fleet maintenance spreadsheet

Leveraging Telematics Data

With GPS tracking and on-board diagnostic reading capabilities, telematics systems are great for monitoring the health of your fleet assets, especially during operation. Telematics has the ability to track accurate indirect maintenance data in real time, including usage hours, true vs. working idle time, fuel consumption and diagnostic trouble codes (DTCs). DTC alerts are a great source of supplemental information to go along with daily inspections, as they represent internal issues drivers and operators may not be able to see during inspections.

The additional data telematics pulls, including usage, idle hours and fuel consumption, all speak to how much, or how long, and how well an asset is operating. Cross-referencing this data with a fleet asset’s baseline — that is, its expected performance based on where it is in its lifecycle — can help you determine if the asset is showing signs of mechanical issues, as well as whether the asset is holding up as expected over the course of daily operations. You can also fine tune PM schedules based on usage hours and working idle time to ensure heavy-duty performers get the PM they need on time.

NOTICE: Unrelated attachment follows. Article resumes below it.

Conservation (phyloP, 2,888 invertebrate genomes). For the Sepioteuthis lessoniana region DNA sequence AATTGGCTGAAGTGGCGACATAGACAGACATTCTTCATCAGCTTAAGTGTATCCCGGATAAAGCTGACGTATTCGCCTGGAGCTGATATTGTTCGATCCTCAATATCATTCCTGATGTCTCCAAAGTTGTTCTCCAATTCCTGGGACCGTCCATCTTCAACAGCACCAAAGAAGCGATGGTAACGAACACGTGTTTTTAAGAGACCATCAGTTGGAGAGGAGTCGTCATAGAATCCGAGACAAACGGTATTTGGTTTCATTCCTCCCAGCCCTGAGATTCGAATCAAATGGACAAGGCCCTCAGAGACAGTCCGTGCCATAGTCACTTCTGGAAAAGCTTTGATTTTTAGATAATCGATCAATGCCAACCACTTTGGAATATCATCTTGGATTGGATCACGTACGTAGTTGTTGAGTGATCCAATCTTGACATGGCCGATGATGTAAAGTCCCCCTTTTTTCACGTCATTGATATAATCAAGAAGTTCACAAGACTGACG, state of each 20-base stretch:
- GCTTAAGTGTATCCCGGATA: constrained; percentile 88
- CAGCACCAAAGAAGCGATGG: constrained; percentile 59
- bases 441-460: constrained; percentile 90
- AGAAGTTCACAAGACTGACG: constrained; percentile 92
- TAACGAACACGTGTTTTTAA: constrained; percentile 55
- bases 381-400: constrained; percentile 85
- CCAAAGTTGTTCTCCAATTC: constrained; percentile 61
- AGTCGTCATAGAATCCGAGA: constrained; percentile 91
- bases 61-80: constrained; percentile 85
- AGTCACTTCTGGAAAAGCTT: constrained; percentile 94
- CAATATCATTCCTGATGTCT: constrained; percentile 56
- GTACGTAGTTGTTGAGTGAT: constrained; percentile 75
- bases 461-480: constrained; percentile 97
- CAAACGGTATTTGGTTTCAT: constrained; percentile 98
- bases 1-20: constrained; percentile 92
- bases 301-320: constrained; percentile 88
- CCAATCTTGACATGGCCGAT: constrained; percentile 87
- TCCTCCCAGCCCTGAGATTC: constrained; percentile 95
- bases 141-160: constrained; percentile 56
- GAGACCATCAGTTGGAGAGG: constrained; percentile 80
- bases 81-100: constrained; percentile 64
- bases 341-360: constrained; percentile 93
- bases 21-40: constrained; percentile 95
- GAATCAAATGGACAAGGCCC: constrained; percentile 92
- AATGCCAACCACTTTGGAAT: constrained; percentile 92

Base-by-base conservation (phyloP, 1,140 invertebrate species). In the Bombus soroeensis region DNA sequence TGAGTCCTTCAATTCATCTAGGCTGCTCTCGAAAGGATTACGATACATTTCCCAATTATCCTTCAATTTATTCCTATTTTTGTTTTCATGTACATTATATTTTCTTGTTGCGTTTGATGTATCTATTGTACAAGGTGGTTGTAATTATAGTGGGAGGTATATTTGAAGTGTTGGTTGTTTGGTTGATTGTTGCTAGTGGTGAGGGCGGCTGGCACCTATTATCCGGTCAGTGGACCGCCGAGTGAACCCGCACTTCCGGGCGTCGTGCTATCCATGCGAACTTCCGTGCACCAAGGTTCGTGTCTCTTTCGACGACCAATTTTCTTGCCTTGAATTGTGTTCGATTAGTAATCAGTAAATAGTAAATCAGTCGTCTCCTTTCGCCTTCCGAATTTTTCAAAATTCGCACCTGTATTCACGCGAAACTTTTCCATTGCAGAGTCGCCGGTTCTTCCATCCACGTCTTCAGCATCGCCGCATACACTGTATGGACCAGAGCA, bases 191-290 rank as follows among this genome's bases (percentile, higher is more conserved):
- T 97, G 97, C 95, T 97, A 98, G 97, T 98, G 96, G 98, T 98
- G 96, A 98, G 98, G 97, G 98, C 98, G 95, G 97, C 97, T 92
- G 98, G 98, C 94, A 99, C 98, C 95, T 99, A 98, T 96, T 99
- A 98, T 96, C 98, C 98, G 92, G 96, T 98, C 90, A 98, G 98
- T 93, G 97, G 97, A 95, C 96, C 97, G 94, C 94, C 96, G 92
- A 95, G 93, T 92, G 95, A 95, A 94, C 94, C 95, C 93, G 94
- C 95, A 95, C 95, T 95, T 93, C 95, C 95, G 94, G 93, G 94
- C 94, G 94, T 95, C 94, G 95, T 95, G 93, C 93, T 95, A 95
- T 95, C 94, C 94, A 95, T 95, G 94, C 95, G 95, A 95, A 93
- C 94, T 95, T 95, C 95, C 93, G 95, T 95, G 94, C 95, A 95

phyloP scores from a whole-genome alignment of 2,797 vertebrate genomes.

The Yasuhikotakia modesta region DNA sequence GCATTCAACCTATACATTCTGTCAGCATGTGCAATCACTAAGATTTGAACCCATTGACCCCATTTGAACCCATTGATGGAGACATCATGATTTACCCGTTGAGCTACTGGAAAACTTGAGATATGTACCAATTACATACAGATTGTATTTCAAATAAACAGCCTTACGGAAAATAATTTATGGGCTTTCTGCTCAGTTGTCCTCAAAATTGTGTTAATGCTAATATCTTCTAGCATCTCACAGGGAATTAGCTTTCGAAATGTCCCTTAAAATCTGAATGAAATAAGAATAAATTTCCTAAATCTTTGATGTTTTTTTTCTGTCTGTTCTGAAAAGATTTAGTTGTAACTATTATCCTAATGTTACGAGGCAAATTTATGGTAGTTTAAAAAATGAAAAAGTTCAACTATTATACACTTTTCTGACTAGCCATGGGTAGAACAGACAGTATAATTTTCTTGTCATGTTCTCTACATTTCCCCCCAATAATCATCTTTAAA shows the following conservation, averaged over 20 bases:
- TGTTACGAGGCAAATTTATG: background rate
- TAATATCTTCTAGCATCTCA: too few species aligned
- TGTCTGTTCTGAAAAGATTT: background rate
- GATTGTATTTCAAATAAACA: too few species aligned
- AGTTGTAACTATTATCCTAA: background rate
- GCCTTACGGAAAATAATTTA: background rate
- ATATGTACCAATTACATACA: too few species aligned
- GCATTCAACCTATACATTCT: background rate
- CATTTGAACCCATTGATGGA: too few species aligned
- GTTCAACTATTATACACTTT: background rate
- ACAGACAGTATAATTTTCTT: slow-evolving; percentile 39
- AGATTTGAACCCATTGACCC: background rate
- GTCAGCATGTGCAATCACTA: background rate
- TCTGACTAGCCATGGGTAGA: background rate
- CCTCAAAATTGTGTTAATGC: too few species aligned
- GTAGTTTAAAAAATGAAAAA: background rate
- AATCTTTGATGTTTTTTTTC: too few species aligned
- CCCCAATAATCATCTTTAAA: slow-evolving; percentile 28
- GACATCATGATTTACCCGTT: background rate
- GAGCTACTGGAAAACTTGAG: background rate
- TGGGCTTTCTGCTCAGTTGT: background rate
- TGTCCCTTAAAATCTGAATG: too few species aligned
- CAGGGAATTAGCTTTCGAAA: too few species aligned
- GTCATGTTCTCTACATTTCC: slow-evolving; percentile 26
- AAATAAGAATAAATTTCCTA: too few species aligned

Cherrylake quote

Leveraging FMS Data

We’ve talked about a lot of different data points from which you can gather maintenance-related data so far. Cross-referencing all those data points probably sounds tedious, time consuming and just plain unappealing. Yet tracking and analyzing both direct and indirect maintenance data can give you enough insights into your fleet’s health to cut maintenance costs by 48 percent. This is where FMS comes in. FMS consolidates all your fleet’s data onto a single platform and breaks it down into customizable reports. Because FMS keeps your fleet data up-to-date in real time, you can quickly see any issue that pops up, including abnormal fuel use or vehicle part failure.

Additionally, FMS cuts down the amount of time it takes to track all this data by manually importing it from your telematics system, fuel cards and any other fleet or business solution you wish to integrate it with. This also cuts down on potentially incorrect data inputs associated with manual data tracking. In short: Let FMS do the work so you can see those sweet, sweet savings.

Have a topic about which you’d like us to break down the data? Let us know in the form below!

Previous Series Posts

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About the Author

Rachael Plant

Rachael Plant

Senior Content Marketing Specialist

Rachael Plant is a Content Marketing Specialist at Fleetio whose automotive background spans from managing auto parts inventories to overseeing fleet-specific editorial in national trade publications. She resides deep in the middle-of-nowhere Alabama with her two dogs and, thankfully, reliable GPS.